What a pleasure to spend time in the classrooms of Kath Rowe and Lou Gall, as well as meet Lisa Walker and Jen West. Thoughtfully, Richard Gambier took time out of his busy day to give me the grand tour and explain different approaches taken by the staff team at Marlborough School.
Kath teaches Year 5, children aged 9 and 10, and was previously involved with Wyl Menmuir on the Space to Write (see annotated bibliography on my Teacher as Writers page) project. She identifies as a writer – commissioned to write for an educational text and currently working on her novel – and willingly agreed to participate in the Arvon led research project on writing teachers. Finding time to write is difficult when teaching full time, yet found the five day workshop inspirational: this brought together the teachers and writers who would then work with students within the research plan. Both Kath and Lou were energised by the week-long workshop and explained the impact on their teaching and approach to creativity and writing: by actively writing themselves, they rediscovered the difficulty within the practice which has allowed their teaching to reflect a freedom and acceptance of a more organic approach – rather than being ‘on their backs’ to produce something, students are encouraged to set their own writing agenda.
Each room at Marlborough school has a dedicated role play space that is negotiated, designed and constructed by staff and students. At the beginning of each term, discussions are held where clues are given – a box with items such as a horned helmet, longboat model, toy sword – without heavily leading pupils so that creativity flourishes. This term, the class decided to create a dragon and Viking hut built from art cupboard materials and the scrap store.
The narrative impetus for her class developed from a study of Beowulf and subsequent quest narratives, and usually writing would follow a pressured formula to meet the success criteria: write an opening, edit, publish then onto the next section of narrative. However, Kath has found students are much more immersed in their writing through the strategies developed with Wyl. Following the ‘beach landing’ activity, much more writing was written, but quite a bit was also ‘scrubbed out’ through sharing and discussing.
Encouraging the class to consider the detail needed in a battle scene, Kath read from Michael Morpurgo’s Warhorse before allowing another two or three writing sessions. Rather than directing pupils, they had the opportunity to emulate – with additional teaching points along the way.
On the day I visited, the class was broken into teacher chosen groups and everyone was instructed to collect their writing journals before deciding where to work. This could be in the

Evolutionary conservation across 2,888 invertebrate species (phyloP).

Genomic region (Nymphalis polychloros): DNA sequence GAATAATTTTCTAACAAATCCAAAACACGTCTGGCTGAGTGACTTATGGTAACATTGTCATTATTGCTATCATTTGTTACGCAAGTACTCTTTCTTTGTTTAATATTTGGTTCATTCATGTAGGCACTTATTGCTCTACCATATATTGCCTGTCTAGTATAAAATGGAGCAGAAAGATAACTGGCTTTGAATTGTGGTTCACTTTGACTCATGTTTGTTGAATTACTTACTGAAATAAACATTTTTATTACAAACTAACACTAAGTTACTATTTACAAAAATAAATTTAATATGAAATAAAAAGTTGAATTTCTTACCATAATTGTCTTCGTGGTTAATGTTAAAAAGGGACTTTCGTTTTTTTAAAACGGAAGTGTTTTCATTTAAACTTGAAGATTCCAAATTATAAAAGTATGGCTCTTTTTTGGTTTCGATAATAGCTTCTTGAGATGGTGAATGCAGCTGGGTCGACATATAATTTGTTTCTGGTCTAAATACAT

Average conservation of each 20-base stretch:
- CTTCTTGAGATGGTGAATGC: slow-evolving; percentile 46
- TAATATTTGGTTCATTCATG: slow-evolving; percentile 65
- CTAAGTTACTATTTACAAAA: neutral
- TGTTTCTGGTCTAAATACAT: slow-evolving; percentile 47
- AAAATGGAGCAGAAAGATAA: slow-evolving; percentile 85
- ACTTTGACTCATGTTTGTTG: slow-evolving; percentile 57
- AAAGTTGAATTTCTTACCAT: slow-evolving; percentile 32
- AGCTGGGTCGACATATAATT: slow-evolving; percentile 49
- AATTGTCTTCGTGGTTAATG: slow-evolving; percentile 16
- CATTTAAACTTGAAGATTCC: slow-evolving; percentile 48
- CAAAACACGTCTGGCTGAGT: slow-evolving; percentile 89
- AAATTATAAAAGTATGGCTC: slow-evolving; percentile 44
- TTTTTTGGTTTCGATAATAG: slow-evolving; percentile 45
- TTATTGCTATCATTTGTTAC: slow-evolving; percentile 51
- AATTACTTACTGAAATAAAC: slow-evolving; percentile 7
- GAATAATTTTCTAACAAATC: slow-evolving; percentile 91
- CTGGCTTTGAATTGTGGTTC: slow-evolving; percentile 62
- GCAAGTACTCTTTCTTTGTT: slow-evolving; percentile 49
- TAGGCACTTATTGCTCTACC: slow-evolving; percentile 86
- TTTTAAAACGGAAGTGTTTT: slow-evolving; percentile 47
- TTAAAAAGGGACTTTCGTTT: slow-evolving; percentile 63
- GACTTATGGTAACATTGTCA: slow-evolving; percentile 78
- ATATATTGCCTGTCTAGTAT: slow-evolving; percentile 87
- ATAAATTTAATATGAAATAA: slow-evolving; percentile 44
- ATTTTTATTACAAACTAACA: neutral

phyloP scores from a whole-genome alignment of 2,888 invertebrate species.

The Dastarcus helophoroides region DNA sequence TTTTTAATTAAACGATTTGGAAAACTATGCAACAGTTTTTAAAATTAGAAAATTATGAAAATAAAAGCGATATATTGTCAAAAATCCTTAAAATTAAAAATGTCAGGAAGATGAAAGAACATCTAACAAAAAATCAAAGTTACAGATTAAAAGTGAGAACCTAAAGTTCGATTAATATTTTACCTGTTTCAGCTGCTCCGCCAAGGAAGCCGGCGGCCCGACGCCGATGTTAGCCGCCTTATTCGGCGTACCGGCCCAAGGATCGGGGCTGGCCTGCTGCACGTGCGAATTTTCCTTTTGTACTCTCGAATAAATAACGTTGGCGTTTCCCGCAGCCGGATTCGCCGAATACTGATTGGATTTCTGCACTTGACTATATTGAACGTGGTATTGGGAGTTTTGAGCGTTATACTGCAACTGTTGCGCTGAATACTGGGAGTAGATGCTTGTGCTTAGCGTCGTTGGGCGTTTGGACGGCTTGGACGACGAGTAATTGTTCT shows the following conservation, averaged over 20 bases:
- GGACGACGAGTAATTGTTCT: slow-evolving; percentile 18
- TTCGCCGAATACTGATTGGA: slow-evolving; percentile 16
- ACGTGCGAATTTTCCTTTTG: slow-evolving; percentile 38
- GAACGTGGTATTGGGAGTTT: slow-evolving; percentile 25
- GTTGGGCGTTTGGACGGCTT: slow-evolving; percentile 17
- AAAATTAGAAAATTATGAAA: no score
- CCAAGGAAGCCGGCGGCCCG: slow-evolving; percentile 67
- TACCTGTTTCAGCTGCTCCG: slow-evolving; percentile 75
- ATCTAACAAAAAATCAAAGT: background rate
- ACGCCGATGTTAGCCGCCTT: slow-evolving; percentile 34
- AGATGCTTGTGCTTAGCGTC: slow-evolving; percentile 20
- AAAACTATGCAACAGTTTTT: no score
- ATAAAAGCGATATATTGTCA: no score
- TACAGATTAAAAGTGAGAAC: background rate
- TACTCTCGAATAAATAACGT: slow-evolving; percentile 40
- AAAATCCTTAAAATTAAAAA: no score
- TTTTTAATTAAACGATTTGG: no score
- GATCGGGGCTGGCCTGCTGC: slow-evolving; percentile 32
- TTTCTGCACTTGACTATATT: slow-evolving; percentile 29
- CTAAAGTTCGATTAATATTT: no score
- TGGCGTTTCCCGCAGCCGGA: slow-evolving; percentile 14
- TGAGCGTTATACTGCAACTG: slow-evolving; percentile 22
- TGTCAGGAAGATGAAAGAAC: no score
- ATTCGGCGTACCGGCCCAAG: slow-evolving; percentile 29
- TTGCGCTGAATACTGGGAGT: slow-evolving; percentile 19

or within the beast, or outside – and Kath visited each over time. Once settled, each member read their story and received feedback from others. Time was also allowed for making suggested changes before the class re-formed for a pre-lunch debrief. As the children left, we discussed editing and Kath suggested that it doesn’t have to be about ‘caring for feelings’: it really is about improving writing. Students are encouraged to be clear in their appraisal after hearing another story and provide suggestions for improvement rather than blanket ‘that’s good’ statements.
Richard (described as an inspirational visionary by staff) escorted me through the different learning spaces, stopping to say hello to parents who were attending an orientation taster day. Marlborough School is in high demand with 140 applications for the 30 available places in Reception (Kindergarten), with every other year comprised of a single class of 30. The school is ‘as urban as it gets’ for Cornwall, with large areas of social housing and a community under pressure from ongoing construction of student housing for the nearby (and newly established) university campus.
In his 23 years as a head, Richard firmly believes in valuing staff. Marlborough is organised with a total team ethos, and that evening there was to be a meeting to ‘negotiate the non-negotiables’ for the new school year. Two things are mandatory at Marlborough School:
- Role play space in every classroom. Recognising the important learning element of play, each room must be a vibrant and immersive learning space which is created through consultation and negotiation with children. The role play space is not just for stories or writing or Math (see below) but a time and opportunity for children to consolidate their learning across all areas.
- ‘No Hands’ policy. Rather than ask open questions to a class, teachers ask individually tailored questions for pupils to encourage deep thinking and time to respond. It requires teachers to be clear about what they are asking, rather than seek feedback through simple paraphrasing and avoids the same few confident students dominating discussions.